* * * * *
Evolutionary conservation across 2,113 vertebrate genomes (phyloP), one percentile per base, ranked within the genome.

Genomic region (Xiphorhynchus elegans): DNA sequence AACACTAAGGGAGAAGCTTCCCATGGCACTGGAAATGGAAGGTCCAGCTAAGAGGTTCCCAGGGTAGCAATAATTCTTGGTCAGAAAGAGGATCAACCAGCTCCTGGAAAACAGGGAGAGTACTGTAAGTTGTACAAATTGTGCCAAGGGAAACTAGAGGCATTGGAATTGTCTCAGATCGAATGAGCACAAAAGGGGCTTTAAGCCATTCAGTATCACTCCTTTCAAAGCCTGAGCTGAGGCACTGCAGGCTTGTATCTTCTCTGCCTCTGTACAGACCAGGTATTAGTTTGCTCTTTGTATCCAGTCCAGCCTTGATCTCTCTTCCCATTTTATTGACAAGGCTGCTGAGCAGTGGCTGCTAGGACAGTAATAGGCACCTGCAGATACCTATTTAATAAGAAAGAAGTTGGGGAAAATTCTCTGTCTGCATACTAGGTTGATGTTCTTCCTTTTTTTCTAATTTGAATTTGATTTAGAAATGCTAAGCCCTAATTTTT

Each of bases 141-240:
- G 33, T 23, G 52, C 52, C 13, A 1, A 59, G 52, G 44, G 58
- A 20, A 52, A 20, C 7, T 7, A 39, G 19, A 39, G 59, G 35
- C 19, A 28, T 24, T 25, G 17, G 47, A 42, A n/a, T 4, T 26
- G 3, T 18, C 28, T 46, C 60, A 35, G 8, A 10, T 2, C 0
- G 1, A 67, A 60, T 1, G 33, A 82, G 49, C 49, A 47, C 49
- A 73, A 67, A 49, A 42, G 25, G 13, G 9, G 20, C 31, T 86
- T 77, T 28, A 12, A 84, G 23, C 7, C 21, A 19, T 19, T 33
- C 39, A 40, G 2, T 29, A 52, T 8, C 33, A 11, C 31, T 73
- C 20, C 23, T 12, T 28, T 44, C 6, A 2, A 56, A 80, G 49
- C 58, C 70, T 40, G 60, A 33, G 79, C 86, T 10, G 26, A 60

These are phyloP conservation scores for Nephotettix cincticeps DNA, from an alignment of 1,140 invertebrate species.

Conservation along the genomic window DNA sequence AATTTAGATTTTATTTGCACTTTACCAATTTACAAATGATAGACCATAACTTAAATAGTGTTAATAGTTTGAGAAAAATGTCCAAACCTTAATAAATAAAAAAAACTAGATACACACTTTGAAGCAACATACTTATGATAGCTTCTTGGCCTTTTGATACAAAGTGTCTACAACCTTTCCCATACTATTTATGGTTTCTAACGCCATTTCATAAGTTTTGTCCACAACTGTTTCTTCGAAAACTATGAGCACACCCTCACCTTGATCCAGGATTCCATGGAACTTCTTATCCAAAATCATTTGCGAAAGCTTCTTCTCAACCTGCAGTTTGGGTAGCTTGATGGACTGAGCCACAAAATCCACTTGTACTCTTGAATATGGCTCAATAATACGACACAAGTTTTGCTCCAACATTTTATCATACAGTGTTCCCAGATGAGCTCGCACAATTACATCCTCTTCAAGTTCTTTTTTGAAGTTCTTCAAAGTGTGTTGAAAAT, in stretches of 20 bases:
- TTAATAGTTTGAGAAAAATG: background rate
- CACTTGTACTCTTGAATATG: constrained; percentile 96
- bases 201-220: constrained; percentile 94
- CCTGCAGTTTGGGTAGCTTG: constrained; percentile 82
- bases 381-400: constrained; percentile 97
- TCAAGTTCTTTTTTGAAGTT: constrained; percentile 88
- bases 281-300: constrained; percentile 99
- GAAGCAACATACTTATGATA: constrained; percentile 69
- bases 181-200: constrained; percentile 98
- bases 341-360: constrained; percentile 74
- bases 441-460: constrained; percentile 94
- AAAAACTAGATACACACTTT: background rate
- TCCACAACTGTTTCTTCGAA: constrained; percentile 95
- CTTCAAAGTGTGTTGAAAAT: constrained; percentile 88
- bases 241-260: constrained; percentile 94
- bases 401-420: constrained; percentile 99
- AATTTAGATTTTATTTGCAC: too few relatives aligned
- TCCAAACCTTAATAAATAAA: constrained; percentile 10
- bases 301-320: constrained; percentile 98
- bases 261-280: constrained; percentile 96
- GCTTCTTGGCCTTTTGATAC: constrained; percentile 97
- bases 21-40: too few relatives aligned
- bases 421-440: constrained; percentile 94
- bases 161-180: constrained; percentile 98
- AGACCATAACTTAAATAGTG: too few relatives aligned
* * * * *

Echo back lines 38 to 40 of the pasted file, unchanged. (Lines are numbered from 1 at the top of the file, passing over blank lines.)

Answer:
- bases 421-440: constrained; percentile 94
- bases 161-180: constrained; percentile 98
- AGACCATAACTTAAATAGTG: too few relatives aligned